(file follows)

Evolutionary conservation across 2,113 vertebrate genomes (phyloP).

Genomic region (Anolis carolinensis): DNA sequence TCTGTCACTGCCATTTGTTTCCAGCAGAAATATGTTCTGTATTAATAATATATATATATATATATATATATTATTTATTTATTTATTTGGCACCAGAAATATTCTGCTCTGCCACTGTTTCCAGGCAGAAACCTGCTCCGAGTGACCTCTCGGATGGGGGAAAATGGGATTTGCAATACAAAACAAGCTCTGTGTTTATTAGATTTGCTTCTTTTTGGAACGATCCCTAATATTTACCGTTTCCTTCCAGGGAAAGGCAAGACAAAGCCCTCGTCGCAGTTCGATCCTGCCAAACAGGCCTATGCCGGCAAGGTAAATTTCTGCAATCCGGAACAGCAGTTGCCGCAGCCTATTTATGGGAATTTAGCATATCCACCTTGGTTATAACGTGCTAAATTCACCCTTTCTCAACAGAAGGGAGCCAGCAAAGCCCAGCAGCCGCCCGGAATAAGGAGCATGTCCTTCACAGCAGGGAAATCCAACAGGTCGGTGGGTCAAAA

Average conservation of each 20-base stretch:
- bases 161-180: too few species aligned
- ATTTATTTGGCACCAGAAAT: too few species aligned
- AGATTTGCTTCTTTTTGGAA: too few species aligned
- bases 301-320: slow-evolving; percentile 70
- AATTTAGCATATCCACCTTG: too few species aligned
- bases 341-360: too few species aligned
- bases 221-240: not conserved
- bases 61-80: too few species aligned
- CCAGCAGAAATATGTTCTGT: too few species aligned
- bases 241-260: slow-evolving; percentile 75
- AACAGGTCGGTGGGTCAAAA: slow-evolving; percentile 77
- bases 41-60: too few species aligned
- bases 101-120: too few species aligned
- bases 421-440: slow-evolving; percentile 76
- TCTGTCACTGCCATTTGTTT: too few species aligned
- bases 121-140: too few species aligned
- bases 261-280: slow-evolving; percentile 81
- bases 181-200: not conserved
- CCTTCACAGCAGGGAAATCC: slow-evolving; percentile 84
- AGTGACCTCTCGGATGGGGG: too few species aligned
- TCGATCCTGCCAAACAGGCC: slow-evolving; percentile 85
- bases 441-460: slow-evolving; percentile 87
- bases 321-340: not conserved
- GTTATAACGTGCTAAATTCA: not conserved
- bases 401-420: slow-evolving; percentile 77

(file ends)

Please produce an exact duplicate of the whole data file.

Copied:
Evolutionary conservation across 2,113 vertebrate genomes (phyloP).

Genomic region (Anolis carolinensis): DNA sequence TCTGTCACTGCCATTTGTTTCCAGCAGAAATATGTTCTGTATTAATAATATATATATATATATATATATATTATTTATTTATTTATTTGGCACCAGAAATATTCTGCTCTGCCACTGTTTCCAGGCAGAAACCTGCTCCGAGTGACCTCTCGGATGGGGGAAAATGGGATTTGCAATACAAAACAAGCTCTGTGTTTATTAGATTTGCTTCTTTTTGGAACGATCCCTAATATTTACCGTTTCCTTCCAGGGAAAGGCAAGACAAAGCCCTCGTCGCAGTTCGATCCTGCCAAACAGGCCTATGCCGGCAAGGTAAATTTCTGCAATCCGGAACAGCAGTTGCCGCAGCCTATTTATGGGAATTTAGCATATCCACCTTGGTTATAACGTGCTAAATTCACCCTTTCTCAACAGAAGGGAGCCAGCAAAGCCCAGCAGCCGCCCGGAATAAGGAGCATGTCCTTCACAGCAGGGAAATCCAACAGGTCGGTGGGTCAAAA

Average conservation of each 20-base stretch:
- bases 161-180: too few species aligned
- ATTTATTTGGCACCAGAAAT: too few species aligned
- AGATTTGCTTCTTTTTGGAA: too few species aligned
- bases 301-320: slow-evolving; percentile 70
- AATTTAGCATATCCACCTTG: too few species aligned
- bases 341-360: too few species aligned
- bases 221-240: not conserved
- bases 61-80: too few species aligned
- CCAGCAGAAATATGTTCTGT: too few species aligned
- bases 241-260: slow-evolving; percentile 75
- AACAGGTCGGTGGGTCAAAA: slow-evolving; percentile 77
- bases 41-60: too few species aligned
- bases 101-120: too few species aligned
- bases 421-440: slow-evolving; percentile 76
- TCTGTCACTGCCATTTGTTT: too few species aligned
- bases 121-140: too few species aligned
- bases 261-280: slow-evolving; percentile 81
- bases 181-200: not conserved
- CCTTCACAGCAGGGAAATCC: slow-evolving; percentile 84
- AGTGACCTCTCGGATGGGGG: too few species aligned
- TCGATCCTGCCAAACAGGCC: slow-evolving; percentile 85
- bases 441-460: slow-evolving; percentile 87
- bases 321-340: not conserved
- GTTATAACGTGCTAAATTCA: not conserved
- bases 401-420: slow-evolving; percentile 77